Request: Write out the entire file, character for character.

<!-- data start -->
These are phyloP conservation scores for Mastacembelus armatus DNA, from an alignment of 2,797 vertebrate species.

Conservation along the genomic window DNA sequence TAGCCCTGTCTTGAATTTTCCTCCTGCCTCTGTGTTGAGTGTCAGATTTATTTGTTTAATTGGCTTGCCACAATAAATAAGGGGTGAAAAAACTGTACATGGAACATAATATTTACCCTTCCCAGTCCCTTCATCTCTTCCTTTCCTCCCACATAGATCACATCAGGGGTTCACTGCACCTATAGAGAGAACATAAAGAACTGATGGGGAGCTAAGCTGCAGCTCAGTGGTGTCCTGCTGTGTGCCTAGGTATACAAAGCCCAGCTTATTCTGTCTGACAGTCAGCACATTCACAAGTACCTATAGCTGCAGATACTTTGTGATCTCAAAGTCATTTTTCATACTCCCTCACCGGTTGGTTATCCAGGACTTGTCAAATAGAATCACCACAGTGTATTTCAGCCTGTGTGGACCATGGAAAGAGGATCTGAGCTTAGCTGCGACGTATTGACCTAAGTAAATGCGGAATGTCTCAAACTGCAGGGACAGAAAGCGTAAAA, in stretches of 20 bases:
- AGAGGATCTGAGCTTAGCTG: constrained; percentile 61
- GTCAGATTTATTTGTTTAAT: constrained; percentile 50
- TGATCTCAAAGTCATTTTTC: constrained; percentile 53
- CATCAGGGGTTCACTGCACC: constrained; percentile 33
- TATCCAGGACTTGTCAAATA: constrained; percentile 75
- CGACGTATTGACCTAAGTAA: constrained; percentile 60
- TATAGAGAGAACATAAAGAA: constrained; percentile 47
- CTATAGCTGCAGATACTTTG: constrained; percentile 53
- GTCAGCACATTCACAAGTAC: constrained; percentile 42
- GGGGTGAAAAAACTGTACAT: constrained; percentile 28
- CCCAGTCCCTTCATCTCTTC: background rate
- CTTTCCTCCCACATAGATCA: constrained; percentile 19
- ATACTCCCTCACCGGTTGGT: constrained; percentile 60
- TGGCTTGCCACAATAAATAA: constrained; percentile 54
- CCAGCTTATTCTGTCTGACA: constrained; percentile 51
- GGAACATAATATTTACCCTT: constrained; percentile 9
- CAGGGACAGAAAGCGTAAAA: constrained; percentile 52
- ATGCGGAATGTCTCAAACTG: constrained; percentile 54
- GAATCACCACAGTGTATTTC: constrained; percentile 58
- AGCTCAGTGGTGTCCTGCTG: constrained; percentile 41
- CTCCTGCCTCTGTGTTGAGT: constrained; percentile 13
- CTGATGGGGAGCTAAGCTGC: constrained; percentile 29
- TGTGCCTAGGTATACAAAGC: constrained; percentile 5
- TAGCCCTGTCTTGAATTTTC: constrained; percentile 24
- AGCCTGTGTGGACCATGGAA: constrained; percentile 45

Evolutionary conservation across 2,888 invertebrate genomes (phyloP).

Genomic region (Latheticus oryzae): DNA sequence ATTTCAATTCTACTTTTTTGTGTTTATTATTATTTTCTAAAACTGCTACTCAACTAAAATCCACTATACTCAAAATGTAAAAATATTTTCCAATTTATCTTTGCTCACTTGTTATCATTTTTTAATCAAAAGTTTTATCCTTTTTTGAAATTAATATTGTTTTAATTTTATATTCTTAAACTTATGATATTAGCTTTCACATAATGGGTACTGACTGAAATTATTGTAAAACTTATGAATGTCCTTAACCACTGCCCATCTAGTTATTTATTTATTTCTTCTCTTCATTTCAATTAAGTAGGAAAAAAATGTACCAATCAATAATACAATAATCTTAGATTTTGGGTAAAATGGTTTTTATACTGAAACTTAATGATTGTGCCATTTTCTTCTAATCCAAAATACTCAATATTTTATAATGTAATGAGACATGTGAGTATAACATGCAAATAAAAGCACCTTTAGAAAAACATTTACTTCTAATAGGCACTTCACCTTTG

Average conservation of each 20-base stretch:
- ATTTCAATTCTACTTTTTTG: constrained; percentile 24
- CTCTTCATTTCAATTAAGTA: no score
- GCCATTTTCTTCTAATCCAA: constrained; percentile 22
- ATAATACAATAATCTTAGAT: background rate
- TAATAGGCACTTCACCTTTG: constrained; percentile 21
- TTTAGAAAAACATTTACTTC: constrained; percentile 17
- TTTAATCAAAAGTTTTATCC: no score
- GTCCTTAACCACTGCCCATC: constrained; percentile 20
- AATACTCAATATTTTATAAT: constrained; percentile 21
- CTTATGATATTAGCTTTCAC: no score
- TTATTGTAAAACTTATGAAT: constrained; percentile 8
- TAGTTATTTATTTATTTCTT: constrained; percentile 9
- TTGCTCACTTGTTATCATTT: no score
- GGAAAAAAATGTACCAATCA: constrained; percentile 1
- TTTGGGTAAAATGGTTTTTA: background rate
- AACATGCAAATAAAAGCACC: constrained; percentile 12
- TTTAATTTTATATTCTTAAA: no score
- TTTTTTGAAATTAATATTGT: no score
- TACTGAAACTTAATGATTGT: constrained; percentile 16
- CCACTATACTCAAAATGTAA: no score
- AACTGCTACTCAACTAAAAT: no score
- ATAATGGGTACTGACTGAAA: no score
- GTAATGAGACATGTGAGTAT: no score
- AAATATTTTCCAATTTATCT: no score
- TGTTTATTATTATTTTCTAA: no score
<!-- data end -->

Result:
These are phyloP conservation scores for Mastacembelus armatus DNA, from an alignment of 2,797 vertebrate species.

Conservation along the genomic window DNA sequence TAGCCCTGTCTTGAATTTTCCTCCTGCCTCTGTGTTGAGTGTCAGATTTATTTGTTTAATTGGCTTGCCACAATAAATAAGGGGTGAAAAAACTGTACATGGAACATAATATTTACCCTTCCCAGTCCCTTCATCTCTTCCTTTCCTCCCACATAGATCACATCAGGGGTTCACTGCACCTATAGAGAGAACATAAAGAACTGATGGGGAGCTAAGCTGCAGCTCAGTGGTGTCCTGCTGTGTGCCTAGGTATACAAAGCCCAGCTTATTCTGTCTGACAGTCAGCACATTCACAAGTACCTATAGCTGCAGATACTTTGTGATCTCAAAGTCATTTTTCATACTCCCTCACCGGTTGGTTATCCAGGACTTGTCAAATAGAATCACCACAGTGTATTTCAGCCTGTGTGGACCATGGAAAGAGGATCTGAGCTTAGCTGCGACGTATTGACCTAAGTAAATGCGGAATGTCTCAAACTGCAGGGACAGAAAGCGTAAAA, in stretches of 20 bases:
- AGAGGATCTGAGCTTAGCTG: constrained; percentile 61
- GTCAGATTTATTTGTTTAAT: constrained; percentile 50
- TGATCTCAAAGTCATTTTTC: constrained; percentile 53
- CATCAGGGGTTCACTGCACC: constrained; percentile 33
- TATCCAGGACTTGTCAAATA: constrained; percentile 75
- CGACGTATTGACCTAAGTAA: constrained; percentile 60
- TATAGAGAGAACATAAAGAA: constrained; percentile 47
- CTATAGCTGCAGATACTTTG: constrained; percentile 53
- GTCAGCACATTCACAAGTAC: constrained; percentile 42
- GGGGTGAAAAAACTGTACAT: constrained; percentile 28
- CCCAGTCCCTTCATCTCTTC: background rate
- CTTTCCTCCCACATAGATCA: constrained; percentile 19
- ATACTCCCTCACCGGTTGGT: constrained; percentile 60
- TGGCTTGCCACAATAAATAA: constrained; percentile 54
- CCAGCTTATTCTGTCTGACA: constrained; percentile 51
- GGAACATAATATTTACCCTT: constrained; percentile 9
- CAGGGACAGAAAGCGTAAAA: constrained; percentile 52
- ATGCGGAATGTCTCAAACTG: constrained; percentile 54
- GAATCACCACAGTGTATTTC: constrained; percentile 58
- AGCTCAGTGGTGTCCTGCTG: constrained; percentile 41
- CTCCTGCCTCTGTGTTGAGT: constrained; percentile 13
- CTGATGGGGAGCTAAGCTGC: constrained; percentile 29
- TGTGCCTAGGTATACAAAGC: constrained; percentile 5
- TAGCCCTGTCTTGAATTTTC: constrained; percentile 24
- AGCCTGTGTGGACCATGGAA: constrained; percentile 45

Evolutionary conservation across 2,888 invertebrate genomes (phyloP).

Genomic region (Latheticus oryzae): DNA sequence ATTTCAATTCTACTTTTTTGTGTTTATTATTATTTTCTAAAACTGCTACTCAACTAAAATCCACTATACTCAAAATGTAAAAATATTTTCCAATTTATCTTTGCTCACTTGTTATCATTTTTTAATCAAAAGTTTTATCCTTTTTTGAAATTAATATTGTTTTAATTTTATATTCTTAAACTTATGATATTAGCTTTCACATAATGGGTACTGACTGAAATTATTGTAAAACTTATGAATGTCCTTAACCACTGCCCATCTAGTTATTTATTTATTTCTTCTCTTCATTTCAATTAAGTAGGAAAAAAATGTACCAATCAATAATACAATAATCTTAGATTTTGGGTAAAATGGTTTTTATACTGAAACTTAATGATTGTGCCATTTTCTTCTAATCCAAAATACTCAATATTTTATAATGTAATGAGACATGTGAGTATAACATGCAAATAAAAGCACCTTTAGAAAAACATTTACTTCTAATAGGCACTTCACCTTTG

Average conservation of each 20-base stretch:
- ATTTCAATTCTACTTTTTTG: constrained; percentile 24
- CTCTTCATTTCAATTAAGTA: no score
- GCCATTTTCTTCTAATCCAA: constrained; percentile 22
- ATAATACAATAATCTTAGAT: background rate
- TAATAGGCACTTCACCTTTG: constrained; percentile 21
- TTTAGAAAAACATTTACTTC: constrained; percentile 17
- TTTAATCAAAAGTTTTATCC: no score
- GTCCTTAACCACTGCCCATC: constrained; percentile 20
- AATACTCAATATTTTATAAT: constrained; percentile 21
- CTTATGATATTAGCTTTCAC: no score
- TTATTGTAAAACTTATGAAT: constrained; percentile 8
- TAGTTATTTATTTATTTCTT: constrained; percentile 9
- TTGCTCACTTGTTATCATTT: no score
- GGAAAAAAATGTACCAATCA: constrained; percentile 1
- TTTGGGTAAAATGGTTTTTA: background rate
- AACATGCAAATAAAAGCACC: constrained; percentile 12
- TTTAATTTTATATTCTTAAA: no score
- TTTTTTGAAATTAATATTGT: no score
- TACTGAAACTTAATGATTGT: constrained; percentile 16
- CCACTATACTCAAAATGTAA: no score
- AACTGCTACTCAACTAAAAT: no score
- ATAATGGGTACTGACTGAAA: no score
- GTAATGAGACATGTGAGTAT: no score
- AAATATTTTCCAATTTATCT: no score
- TGTTTATTATTATTTTCTAA: no score